It’s also important to keep in mind that although mortgage rates are up from record lows, they remain low by historical standards. Low mortgage rates stretch your home buying dollars. Thinking about buying a home? Start your home buying journey with us.

 

 

Barrett Raven
barrettraven@gmail.com
512.970.2648

You’re in a multiple-offer situation. Now what?

You found a home your family loves. But you’re not the only one who wants it. What’s the best way to make an offer on a home that other buyers are vying for as well? Here are some ways to put your best foot forward:

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Sometimes, multiple offers got me like…

Start off with your best offer. This isn’t the time to start with a lowball offer and wait for the seller to mak

e a counteroffer before you offer more. If you have competition, you’ll want to consider making your best offer right off the bat. That said, don’t let a multiple offer situation push you into offering more than you’re comfortable paying.

Make sure you’re pre-approved. Make sure you’re pre-approved for a home loan before you start your home search, not just prequalified. Attach your pre-approval letter to your offer.

Don’t skimp on earnest money. An adequate earnest money deposit is a sign that you’re serious about buying the home.

Don’t waive the home inspection. In multiple offer situations, it’s easy to get caught up in the competition and do whatever it takes to win. To stand out, some buyers will even elect to not make a professional home inspection a contingency of their offer. Home inspections are an important part of the home buying process and can help you spot costly problems.

Relax. There are so many parts of a multiple offer situation you have no control over, so try not to let the stress get to you!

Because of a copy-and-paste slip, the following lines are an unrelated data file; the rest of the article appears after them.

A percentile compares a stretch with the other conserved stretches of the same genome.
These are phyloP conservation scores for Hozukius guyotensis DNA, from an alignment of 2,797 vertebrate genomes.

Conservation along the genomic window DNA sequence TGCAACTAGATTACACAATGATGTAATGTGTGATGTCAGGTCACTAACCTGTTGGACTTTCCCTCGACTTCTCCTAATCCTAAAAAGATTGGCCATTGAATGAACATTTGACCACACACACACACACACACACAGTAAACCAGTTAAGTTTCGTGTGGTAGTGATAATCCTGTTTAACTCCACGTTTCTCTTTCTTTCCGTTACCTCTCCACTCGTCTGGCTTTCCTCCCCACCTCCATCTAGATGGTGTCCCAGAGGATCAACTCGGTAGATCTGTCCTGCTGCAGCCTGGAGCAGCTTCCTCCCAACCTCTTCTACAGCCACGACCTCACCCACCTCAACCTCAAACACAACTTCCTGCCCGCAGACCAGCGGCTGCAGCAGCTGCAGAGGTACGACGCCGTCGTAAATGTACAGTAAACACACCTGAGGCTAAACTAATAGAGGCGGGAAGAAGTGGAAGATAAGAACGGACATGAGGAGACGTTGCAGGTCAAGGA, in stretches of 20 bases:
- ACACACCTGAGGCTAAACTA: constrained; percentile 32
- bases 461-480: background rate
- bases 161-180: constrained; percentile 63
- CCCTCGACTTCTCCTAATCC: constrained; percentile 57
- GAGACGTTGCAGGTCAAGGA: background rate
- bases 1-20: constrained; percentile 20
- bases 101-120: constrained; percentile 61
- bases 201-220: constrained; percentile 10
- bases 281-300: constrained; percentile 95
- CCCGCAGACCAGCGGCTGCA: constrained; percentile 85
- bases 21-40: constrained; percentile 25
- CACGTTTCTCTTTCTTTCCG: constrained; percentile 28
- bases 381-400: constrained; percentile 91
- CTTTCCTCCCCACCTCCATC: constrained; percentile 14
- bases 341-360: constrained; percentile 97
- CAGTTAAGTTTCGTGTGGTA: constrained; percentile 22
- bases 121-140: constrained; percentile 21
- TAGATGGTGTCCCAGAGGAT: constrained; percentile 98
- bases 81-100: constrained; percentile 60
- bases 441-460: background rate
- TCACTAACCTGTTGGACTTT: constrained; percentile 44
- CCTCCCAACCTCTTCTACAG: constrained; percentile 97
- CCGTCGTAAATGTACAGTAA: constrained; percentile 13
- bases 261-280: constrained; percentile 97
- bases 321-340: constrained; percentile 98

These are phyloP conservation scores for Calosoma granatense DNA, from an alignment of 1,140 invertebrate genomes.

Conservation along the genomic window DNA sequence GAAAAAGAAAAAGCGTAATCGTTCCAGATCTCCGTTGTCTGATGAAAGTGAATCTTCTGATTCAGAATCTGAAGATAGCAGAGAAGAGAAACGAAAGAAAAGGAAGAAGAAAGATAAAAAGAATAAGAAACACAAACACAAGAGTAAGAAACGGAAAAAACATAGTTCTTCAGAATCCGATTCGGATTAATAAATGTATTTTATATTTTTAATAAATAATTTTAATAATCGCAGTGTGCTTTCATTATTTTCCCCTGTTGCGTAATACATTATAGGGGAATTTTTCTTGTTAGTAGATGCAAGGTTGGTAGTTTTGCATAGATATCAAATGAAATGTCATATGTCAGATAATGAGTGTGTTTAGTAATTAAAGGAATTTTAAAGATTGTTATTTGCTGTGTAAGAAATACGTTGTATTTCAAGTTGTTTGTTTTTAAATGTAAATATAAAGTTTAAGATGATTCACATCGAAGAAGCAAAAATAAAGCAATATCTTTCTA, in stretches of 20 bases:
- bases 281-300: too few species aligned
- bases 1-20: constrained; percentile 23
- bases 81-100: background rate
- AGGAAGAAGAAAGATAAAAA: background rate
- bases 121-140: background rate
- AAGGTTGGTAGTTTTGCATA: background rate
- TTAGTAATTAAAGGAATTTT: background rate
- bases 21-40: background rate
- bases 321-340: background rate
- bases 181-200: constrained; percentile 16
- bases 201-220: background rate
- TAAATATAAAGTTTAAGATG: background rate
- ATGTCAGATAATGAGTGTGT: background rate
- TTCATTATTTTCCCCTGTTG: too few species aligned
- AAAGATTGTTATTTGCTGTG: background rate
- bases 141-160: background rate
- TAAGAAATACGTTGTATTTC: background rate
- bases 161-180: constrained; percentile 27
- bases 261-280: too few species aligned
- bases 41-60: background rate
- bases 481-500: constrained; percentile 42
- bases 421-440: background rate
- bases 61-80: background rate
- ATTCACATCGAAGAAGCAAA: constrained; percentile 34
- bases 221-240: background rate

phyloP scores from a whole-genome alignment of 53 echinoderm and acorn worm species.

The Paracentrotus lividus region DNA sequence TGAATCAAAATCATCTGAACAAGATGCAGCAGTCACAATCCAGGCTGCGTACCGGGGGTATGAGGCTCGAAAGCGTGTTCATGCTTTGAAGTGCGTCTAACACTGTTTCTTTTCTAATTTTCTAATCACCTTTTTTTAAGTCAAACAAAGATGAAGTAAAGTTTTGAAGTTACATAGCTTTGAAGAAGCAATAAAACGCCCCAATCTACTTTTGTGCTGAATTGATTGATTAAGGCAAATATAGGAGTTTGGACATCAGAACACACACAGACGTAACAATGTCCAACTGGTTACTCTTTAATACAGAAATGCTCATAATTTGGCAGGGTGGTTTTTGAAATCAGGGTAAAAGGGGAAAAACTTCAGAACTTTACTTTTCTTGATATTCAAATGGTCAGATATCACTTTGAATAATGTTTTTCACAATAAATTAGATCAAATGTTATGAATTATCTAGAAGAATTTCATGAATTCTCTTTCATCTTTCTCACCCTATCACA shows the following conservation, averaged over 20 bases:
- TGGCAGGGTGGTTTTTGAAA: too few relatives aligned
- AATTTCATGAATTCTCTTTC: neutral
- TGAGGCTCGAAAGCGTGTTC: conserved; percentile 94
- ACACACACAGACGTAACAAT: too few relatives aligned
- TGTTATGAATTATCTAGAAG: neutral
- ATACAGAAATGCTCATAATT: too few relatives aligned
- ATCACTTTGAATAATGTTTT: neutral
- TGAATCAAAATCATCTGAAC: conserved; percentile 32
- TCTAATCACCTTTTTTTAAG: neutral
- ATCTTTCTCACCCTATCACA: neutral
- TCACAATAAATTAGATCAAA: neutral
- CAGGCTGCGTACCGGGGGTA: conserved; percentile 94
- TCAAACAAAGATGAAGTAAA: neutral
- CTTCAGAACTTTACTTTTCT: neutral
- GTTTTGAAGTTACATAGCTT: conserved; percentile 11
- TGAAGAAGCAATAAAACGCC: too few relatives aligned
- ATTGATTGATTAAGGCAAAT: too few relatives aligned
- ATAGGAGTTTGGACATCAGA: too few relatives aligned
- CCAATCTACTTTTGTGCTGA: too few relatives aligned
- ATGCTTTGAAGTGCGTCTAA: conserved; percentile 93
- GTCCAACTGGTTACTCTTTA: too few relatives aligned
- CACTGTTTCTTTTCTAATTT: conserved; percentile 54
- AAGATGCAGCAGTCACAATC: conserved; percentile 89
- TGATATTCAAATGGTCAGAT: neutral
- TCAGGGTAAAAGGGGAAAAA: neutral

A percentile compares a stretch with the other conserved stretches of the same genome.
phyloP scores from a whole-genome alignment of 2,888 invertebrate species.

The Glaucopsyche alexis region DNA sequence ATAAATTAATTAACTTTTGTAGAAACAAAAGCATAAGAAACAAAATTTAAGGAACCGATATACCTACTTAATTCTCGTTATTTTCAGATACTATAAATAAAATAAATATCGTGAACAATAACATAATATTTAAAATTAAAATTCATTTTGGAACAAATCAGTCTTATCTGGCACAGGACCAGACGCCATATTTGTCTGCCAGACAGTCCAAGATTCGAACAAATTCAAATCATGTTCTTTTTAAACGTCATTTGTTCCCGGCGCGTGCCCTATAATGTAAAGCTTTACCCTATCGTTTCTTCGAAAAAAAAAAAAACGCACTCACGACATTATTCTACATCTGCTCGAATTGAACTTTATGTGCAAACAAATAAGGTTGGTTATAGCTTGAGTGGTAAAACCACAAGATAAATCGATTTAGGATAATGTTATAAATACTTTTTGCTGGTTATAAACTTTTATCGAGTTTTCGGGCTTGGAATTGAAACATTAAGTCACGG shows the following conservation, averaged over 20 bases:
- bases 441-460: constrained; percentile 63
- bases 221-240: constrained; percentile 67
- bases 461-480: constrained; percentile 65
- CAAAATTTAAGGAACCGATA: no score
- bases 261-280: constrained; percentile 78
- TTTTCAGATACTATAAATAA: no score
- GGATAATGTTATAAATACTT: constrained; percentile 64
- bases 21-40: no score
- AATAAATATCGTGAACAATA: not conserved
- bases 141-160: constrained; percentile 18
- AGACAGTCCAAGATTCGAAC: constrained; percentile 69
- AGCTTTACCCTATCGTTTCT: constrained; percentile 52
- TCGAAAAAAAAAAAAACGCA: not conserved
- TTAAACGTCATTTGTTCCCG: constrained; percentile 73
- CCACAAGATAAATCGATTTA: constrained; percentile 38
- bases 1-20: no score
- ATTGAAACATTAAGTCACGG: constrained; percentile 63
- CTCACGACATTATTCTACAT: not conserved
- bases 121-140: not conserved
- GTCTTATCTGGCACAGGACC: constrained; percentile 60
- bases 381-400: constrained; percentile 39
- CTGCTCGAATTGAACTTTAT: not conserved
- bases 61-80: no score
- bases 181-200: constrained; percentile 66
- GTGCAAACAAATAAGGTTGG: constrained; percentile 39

Barrett Raven
barrettraven@gmail.com
512.970.2648

What to expect when an appraisal comes up short

32498400 - mortgage concept. isolated on white background 3dThe appraisal is an important part of the home buying process. But what happens if the appraisal comes up short of the agreed-upon selling price?

Here’s an example: A home is listed for sale for $350,000. It’s a multiple bidding situation, so you offer a higher price of $370,000 to gain an edge over other buyers. Your offer is accepted by the seller. However, your lender’s appraisal comes back and it shows the value of the home is only $350,000. That means the lender is only going to provide you with a loan based on that amount.

When an appraisal comes in lower than expected, home buyers have a few choices. If you really want the home and have the cash on hand, you could make up the difference with a larger downpayment. You also could try to negotiate a lower selling price. The seller doesn’t have to lower the selling price, of course, and will understandably be reluctant to do so. In some cases, the buyer and seller each give a little, with the seller lowering the price and the buyer making a larger downpayment.